The NYT featured yet another piece on a country, in this case Japan, facing a future with a lower population. The piece warns that it will be difficult to maintain economic growth with a declining population and that Japan's labor shortage would get more severe.
This doesn't sound like too bad of a story to people familiar with economics. Thus far the labor shortage has not been serious enough to cause wages to rise in Japan. If it eventually does get more severe and wages do rise then it just would mean that some of the least productive jobs would go unfilled. For example, perhaps Tokyo would no longer pay workers to shove people into overcrowded subway cars.
As far as GDP growth, economists usually care about GDP per capita as a measure of living standards, not total GDP. This is why Denmark is a richer country than India, even though India has a much larger GDP. (The piece does note this point in passing in the second to the last paragraph.)
It is worth reminding readers that growth in productivity swamps the impact of demographics. If Japan can sustain a 1.5 percent pace of productivity growth, then output per worker hour would be 80 percent higher in forty years. Even in a very extreme demographic change, say going from three workers per retiree to 1.8 workers per retiree, this would still allow for a 17 percent rise in average living standards over this period. (This assumes retirees consume 80 percent as much as workers on average.) And this does not account for the benefits from less strain on the infrastructure and the natural environment. Nor does it take account of the lower ratio of dependent children to workers.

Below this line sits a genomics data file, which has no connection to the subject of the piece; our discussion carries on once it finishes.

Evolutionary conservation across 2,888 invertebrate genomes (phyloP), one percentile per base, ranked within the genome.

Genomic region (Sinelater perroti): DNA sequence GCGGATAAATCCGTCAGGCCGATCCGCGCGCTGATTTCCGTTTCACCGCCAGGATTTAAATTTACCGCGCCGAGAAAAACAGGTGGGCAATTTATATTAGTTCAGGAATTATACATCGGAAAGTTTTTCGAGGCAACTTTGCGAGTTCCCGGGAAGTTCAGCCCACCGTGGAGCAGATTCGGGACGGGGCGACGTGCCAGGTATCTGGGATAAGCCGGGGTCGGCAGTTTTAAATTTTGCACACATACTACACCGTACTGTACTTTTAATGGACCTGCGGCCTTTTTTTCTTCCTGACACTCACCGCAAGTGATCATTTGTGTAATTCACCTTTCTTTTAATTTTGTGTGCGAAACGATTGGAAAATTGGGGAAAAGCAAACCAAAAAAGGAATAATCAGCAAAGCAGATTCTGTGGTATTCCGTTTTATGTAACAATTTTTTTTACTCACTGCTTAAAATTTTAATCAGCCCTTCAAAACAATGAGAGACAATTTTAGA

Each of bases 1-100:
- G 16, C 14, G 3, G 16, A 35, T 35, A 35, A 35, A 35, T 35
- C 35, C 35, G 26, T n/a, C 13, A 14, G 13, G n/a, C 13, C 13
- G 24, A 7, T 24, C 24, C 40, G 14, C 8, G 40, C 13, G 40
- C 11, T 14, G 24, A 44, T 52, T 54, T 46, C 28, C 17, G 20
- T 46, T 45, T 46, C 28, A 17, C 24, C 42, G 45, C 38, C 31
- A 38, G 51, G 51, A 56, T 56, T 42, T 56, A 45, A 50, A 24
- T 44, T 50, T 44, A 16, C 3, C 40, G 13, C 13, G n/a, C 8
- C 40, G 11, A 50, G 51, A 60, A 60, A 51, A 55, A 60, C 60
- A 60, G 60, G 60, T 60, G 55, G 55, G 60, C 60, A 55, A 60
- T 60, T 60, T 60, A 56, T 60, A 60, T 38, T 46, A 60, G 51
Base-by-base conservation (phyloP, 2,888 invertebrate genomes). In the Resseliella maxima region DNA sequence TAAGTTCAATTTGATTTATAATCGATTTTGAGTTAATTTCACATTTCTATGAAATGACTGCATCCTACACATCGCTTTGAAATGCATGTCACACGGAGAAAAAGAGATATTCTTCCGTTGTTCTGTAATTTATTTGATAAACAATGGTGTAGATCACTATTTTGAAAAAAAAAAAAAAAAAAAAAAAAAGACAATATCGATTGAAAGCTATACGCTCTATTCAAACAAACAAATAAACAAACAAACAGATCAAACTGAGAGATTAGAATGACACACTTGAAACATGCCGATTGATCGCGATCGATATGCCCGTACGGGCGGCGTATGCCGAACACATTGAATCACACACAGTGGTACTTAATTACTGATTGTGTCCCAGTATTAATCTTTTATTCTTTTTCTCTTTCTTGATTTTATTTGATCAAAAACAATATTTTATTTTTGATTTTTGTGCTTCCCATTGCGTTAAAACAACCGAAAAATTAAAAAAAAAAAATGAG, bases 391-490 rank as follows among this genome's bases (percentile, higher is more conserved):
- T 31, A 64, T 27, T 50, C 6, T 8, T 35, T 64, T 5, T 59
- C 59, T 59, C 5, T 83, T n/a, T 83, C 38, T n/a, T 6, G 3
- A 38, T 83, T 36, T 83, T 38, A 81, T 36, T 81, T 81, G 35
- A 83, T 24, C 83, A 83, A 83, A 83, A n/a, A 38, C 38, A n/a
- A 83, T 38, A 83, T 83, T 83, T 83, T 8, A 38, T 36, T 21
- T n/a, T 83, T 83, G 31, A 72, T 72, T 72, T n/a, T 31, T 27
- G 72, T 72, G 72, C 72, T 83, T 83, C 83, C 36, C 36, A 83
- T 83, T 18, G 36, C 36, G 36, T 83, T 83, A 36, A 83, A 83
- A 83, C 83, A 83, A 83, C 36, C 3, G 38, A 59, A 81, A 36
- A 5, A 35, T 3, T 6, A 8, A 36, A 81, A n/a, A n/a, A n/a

If Japan can sustain productivity growth of 2.0 percent annually (well below the 3.0 percent Golden Age pace in the United States from 1947 to 1973 and again from 1995 to 2005), then the living standards of workers and retirees could rise by 42 percent over this period, in spite of the rising ratio of retirees to workers. Presumably the folks who are concerned about the job-killing robots expect that productivity growth will be considerably more rapid.